Taliban militants threatened to blow up telecom towers across Afghanistan if mobile phone companies do not switch off their signals for a 10-hour stretch starting at dusk.
Taliban spokesman Zabiullah Mujaheed said Monday that the US and other foreign troops in the country are using mobile phone signals to track down the insurgents and launch attacks against them.
The Taliban have “decided to give a three-day deadline to all mobile phone companies to stop their signals from 5 pm to 3 am in order to stop the enemies from getting intelligence through mobile phones and to stop Taliban and civilian casualties,” Mujaheed told The Associated Press by telephone from an undisclosed location.
“If those companies do not stop their signal within three days, the Taliban will target their towers and their offices,” he said.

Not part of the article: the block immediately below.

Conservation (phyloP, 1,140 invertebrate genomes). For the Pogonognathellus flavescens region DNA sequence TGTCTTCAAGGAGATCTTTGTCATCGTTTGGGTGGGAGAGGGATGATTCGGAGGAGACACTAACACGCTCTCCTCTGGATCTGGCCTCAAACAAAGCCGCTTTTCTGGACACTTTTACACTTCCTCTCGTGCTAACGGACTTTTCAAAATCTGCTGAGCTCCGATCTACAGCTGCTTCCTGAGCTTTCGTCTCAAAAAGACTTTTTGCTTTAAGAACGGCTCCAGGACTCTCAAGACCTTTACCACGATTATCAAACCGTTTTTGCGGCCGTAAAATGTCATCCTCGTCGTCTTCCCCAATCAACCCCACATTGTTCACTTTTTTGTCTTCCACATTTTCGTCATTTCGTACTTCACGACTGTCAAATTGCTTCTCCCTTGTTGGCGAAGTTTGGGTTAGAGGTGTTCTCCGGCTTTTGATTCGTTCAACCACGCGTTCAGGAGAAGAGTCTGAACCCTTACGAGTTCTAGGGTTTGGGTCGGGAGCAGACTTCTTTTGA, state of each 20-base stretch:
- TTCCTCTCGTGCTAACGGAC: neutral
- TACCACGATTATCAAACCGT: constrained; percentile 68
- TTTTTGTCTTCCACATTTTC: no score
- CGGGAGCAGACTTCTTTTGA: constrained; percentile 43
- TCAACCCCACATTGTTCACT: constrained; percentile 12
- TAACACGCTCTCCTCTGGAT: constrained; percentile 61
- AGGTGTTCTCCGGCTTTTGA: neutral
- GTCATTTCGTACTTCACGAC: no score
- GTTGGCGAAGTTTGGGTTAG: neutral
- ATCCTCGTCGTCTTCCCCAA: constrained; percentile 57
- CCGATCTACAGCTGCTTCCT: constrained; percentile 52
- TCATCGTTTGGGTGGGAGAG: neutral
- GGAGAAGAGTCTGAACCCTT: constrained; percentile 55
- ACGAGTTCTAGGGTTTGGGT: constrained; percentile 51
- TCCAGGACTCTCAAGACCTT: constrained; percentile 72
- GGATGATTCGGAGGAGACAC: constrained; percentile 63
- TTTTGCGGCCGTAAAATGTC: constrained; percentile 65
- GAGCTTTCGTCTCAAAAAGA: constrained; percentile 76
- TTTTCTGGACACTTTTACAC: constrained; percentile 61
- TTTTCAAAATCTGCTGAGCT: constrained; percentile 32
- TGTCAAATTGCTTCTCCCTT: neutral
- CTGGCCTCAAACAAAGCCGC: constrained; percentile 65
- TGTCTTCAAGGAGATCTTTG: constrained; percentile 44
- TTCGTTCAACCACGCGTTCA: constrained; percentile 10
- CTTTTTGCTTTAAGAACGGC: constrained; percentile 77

There are four mobile phone operators in Afghanistan, but employees at the companies would not immediately comment.
Mobile phones were introduced to Afghanistan after the fall of the Taliban in 2001. They have become the principal means of communication and one of the fastest-growing and most profitable sectors in the country’s economy.
Militants have threatened mobile phone companies in the past, accusing them of collusion with the US and other foreign military forces.
Communications experts say the US military has the ability, using satellites and other means, to pick up cell phone signals without the phone company’s help.
Mujaheed said the Taliban have contacted all the companies, but none of them agreed to the militants’ demands. His claim could not be independently verified. (AP)
Taliban give three-day ultimatum to Afghan phone companies to stop signal at night